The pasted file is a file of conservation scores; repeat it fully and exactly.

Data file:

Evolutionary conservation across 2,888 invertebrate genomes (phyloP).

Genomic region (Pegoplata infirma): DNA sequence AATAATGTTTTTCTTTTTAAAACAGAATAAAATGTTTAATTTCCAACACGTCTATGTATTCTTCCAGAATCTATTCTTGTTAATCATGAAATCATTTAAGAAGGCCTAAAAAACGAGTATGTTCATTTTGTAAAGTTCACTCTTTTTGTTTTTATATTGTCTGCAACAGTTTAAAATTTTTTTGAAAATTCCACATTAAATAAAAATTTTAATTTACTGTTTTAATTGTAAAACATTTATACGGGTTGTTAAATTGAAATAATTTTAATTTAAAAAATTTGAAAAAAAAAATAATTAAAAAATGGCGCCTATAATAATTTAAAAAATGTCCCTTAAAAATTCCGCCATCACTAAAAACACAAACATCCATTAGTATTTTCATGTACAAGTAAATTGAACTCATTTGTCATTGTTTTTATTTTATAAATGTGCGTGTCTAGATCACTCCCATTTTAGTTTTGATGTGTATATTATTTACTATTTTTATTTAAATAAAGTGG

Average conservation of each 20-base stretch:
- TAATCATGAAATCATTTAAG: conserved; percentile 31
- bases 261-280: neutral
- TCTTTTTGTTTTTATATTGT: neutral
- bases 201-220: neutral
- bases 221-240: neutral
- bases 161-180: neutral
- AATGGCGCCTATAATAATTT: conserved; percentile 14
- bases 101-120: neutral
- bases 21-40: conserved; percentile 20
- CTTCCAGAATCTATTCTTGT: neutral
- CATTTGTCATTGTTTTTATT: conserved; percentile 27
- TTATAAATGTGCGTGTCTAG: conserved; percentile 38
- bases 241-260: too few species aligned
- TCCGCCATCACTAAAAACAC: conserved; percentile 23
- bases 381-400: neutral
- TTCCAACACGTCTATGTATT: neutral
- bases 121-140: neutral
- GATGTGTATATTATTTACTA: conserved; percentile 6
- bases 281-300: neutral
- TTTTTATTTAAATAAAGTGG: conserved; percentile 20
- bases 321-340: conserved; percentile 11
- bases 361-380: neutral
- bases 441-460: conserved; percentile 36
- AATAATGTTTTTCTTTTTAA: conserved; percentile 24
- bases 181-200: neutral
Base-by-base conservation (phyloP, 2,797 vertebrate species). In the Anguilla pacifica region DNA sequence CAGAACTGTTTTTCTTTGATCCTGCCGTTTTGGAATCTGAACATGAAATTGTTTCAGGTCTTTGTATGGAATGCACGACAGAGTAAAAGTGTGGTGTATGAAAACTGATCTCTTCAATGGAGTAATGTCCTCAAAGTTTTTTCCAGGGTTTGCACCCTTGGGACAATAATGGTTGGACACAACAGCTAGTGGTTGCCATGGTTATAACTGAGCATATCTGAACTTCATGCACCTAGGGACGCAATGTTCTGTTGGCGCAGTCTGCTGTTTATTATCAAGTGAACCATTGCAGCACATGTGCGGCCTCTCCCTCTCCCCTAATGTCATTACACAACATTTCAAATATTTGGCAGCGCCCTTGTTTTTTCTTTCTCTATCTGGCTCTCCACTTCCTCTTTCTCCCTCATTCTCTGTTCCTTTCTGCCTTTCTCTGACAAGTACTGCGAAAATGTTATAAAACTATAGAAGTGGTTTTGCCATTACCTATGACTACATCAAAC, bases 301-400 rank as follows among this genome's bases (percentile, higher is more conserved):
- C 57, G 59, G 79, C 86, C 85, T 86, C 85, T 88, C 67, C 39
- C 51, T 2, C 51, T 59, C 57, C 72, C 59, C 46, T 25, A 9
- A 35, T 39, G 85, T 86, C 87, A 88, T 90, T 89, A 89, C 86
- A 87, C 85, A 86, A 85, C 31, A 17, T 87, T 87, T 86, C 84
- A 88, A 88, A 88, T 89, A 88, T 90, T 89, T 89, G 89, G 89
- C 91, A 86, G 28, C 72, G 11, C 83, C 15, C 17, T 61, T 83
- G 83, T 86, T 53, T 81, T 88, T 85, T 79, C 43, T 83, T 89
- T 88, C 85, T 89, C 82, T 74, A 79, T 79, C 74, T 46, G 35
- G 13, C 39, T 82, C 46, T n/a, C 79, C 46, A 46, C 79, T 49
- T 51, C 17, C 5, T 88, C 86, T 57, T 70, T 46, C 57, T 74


Evolutionary conservation across 2,888 invertebrate genomes (phyloP).

Genomic region (Pegoplata infirma): DNA sequence AATAATGTTTTTCTTTTTAAAACAGAATAAAATGTTTAATTTCCAACACGTCTATGTATTCTTCCAGAATCTATTCTTGTTAATCATGAAATCATTTAAGAAGGCCTAAAAAACGAGTATGTTCATTTTGTAAAGTTCACTCTTTTTGTTTTTATATTGTCTGCAACAGTTTAAAATTTTTTTGAAAATTCCACATTAAATAAAAATTTTAATTTACTGTTTTAATTGTAAAACATTTATACGGGTTGTTAAATTGAAATAATTTTAATTTAAAAAATTTGAAAAAAAAAATAATTAAAAAATGGCGCCTATAATAATTTAAAAAATGTCCCTTAAAAATTCCGCCATCACTAAAAACACAAACATCCATTAGTATTTTCATGTACAAGTAAATTGAACTCATTTGTCATTGTTTTTATTTTATAAATGTGCGTGTCTAGATCACTCCCATTTTAGTTTTGATGTGTATATTATTTACTATTTTTATTTAAATAAAGTGG

Average conservation of each 20-base stretch:
- TAATCATGAAATCATTTAAG: conserved; percentile 31
- bases 261-280: neutral
- TCTTTTTGTTTTTATATTGT: neutral
- bases 201-220: neutral
- bases 221-240: neutral
- bases 161-180: neutral
- AATGGCGCCTATAATAATTT: conserved; percentile 14
- bases 101-120: neutral
- bases 21-40: conserved; percentile 20
- CTTCCAGAATCTATTCTTGT: neutral
- CATTTGTCATTGTTTTTATT: conserved; percentile 27
- TTATAAATGTGCGTGTCTAG: conserved; percentile 38
- bases 241-260: too few species aligned
- TCCGCCATCACTAAAAACAC: conserved; percentile 23
- bases 381-400: neutral
- TTCCAACACGTCTATGTATT: neutral
- bases 121-140: neutral
- GATGTGTATATTATTTACTA: conserved; percentile 6
- bases 281-300: neutral
- TTTTTATTTAAATAAAGTGG: conserved; percentile 20
- bases 321-340: conserved; percentile 11
- bases 361-380: neutral
- bases 441-460: conserved; percentile 36
- AATAATGTTTTTCTTTTTAA: conserved; percentile 24
- bases 181-200: neutral
Base-by-base conservation (phyloP, 2,797 vertebrate species). In the Anguilla pacifica region DNA sequence CAGAACTGTTTTTCTTTGATCCTGCCGTTTTGGAATCTGAACATGAAATTGTTTCAGGTCTTTGTATGGAATGCACGACAGAGTAAAAGTGTGGTGTATGAAAACTGATCTCTTCAATGGAGTAATGTCCTCAAAGTTTTTTCCAGGGTTTGCACCCTTGGGACAATAATGGTTGGACACAACAGCTAGTGGTTGCCATGGTTATAACTGAGCATATCTGAACTTCATGCACCTAGGGACGCAATGTTCTGTTGGCGCAGTCTGCTGTTTATTATCAAGTGAACCATTGCAGCACATGTGCGGCCTCTCCCTCTCCCCTAATGTCATTACACAACATTTCAAATATTTGGCAGCGCCCTTGTTTTTTCTTTCTCTATCTGGCTCTCCACTTCCTCTTTCTCCCTCATTCTCTGTTCCTTTCTGCCTTTCTCTGACAAGTACTGCGAAAATGTTATAAAACTATAGAAGTGGTTTTGCCATTACCTATGACTACATCAAAC, bases 301-400 rank as follows among this genome's bases (percentile, higher is more conserved):
- C 57, G 59, G 79, C 86, C 85, T 86, C 85, T 88, C 67, C 39
- C 51, T 2, C 51, T 59, C 57, C 72, C 59, C 46, T 25, A 9
- A 35, T 39, G 85, T 86, C 87, A 88, T 90, T 89, A 89, C 86
- A 87, C 85, A 86, A 85, C 31, A 17, T 87, T 87, T 86, C 84
- A 88, A 88, A 88, T 89, A 88, T 90, T 89, T 89, G 89, G 89
- C 91, A 86, G 28, C 72, G 11, C 83, C 15, C 17, T 61, T 83
- G 83, T 86, T 53, T 81, T 88, T 85, T 79, C 43, T 83, T 89
- T 88, C 85, T 89, C 82, T 74, A 79, T 79, C 74, T 46, G 35
- G 13, C 39, T 82, C 46, T n/a, C 79, C 46, A 46, C 79, T 49
- T 51, C 17, C 5, T 88, C 86, T 57, T 70, T 46, C 57, T 74